The question I was chewing over on my way home from work was, "If the boiler blew on an airship and it was no longer producing steam, how long before it would start sinking?" Chapter One of my book has this very scenario and the aforementioned ship started dropping almost instantaneously; however, today I was mulling this over and wondering if I was creating a lifelike scenario. Considering the model of a hot-air balloon, it does not require constant infusions of blasts to maintain its balloon, so one would surmise that an airship could stay in the air for a certain amount of time before starting to descend.
This is just one of the many, many issues to research as I embark on this considerable task of bringing the genre of "historical steampunk fiction" to life. Alas, a quick google search has told me that there are nine hits for the term, so clearly I am not the only person who has envisioned this particular genre. As I define, it is steampunk with clear answers for both the steam and the punk - whatever mechanical/scientific/steamy apparatus appears in the story has a reason for being there and plausibly works. Granted, from what I have read so far, a working airship as steampunk envisions it is in all reality not possible for a variety of reasons: the weight would be too much for it, a steam engine would not be efficient enough, lugging fuel around would add too much weight, etc.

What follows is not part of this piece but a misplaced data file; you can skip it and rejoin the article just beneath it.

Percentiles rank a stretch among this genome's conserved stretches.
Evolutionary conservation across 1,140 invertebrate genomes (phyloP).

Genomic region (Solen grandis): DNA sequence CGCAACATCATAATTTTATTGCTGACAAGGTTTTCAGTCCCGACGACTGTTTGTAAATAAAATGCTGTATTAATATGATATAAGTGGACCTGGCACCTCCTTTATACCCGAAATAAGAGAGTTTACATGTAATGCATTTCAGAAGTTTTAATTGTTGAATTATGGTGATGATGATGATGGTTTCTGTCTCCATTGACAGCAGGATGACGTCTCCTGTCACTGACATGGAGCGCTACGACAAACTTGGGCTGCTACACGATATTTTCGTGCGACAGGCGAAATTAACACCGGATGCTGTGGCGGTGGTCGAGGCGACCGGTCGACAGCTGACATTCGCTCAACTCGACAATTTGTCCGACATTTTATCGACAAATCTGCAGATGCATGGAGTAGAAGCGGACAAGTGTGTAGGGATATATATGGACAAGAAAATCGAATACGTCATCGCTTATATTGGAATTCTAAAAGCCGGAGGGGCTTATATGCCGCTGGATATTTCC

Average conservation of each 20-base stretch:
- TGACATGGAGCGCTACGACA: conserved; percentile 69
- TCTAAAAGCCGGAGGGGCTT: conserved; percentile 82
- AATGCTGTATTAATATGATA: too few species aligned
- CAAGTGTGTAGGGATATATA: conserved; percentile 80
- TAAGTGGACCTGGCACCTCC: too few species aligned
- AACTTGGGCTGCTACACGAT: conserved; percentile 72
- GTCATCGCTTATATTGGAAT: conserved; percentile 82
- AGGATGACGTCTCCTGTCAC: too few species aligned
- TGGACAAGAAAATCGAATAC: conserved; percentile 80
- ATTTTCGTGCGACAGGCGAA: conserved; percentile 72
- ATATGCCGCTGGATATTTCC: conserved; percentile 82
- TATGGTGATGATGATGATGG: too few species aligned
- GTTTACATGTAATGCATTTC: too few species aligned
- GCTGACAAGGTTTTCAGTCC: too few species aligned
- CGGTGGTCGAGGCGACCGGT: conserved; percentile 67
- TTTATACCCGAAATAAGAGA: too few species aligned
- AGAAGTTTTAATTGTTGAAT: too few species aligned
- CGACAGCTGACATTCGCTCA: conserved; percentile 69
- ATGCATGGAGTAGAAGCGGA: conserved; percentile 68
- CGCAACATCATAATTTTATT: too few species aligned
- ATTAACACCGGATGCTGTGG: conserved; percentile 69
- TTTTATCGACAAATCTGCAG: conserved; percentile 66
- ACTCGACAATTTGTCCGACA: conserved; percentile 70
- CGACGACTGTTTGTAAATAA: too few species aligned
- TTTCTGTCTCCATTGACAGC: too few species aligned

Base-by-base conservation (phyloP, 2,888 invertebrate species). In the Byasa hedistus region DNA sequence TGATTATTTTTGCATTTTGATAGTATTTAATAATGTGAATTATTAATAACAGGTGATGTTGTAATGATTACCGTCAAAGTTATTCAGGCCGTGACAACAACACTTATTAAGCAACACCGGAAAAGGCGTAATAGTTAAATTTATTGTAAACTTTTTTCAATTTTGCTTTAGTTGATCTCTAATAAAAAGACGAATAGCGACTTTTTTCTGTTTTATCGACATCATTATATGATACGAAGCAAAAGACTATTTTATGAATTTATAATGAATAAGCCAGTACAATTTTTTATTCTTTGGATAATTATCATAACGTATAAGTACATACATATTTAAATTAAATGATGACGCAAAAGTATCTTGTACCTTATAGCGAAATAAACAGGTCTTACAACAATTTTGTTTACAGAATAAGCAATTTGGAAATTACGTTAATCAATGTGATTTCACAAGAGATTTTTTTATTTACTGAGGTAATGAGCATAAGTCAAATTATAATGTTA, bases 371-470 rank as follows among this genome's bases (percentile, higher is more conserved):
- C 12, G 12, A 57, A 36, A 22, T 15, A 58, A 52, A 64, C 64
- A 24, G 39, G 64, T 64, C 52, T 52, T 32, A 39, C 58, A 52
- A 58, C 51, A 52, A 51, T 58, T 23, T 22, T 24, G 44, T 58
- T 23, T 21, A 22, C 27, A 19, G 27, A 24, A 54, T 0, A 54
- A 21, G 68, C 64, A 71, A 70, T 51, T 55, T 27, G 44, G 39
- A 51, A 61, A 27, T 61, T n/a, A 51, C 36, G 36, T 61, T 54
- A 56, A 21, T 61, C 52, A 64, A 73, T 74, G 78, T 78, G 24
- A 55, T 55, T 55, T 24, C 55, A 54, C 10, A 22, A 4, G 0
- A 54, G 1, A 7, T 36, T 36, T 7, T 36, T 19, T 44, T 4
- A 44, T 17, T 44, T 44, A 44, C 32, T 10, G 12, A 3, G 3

I was particularly intrigued by a post on www.flyingkettle.com that states there are two types of envelopes for an air machine: rigid and soft. A rigid envelope for an airship would most likely render it unflyable while a soft envelope would result in a vessel so affected by every gust of wind that it could only fly in mild weather and not over great distances.
So in summary, I have a burgeoning list of topics to research, everything from nautical terms to opium production in Turkey. But the pressing question now is bring the airship Horizon to life and figuring out exactly how it is she works.
To the library!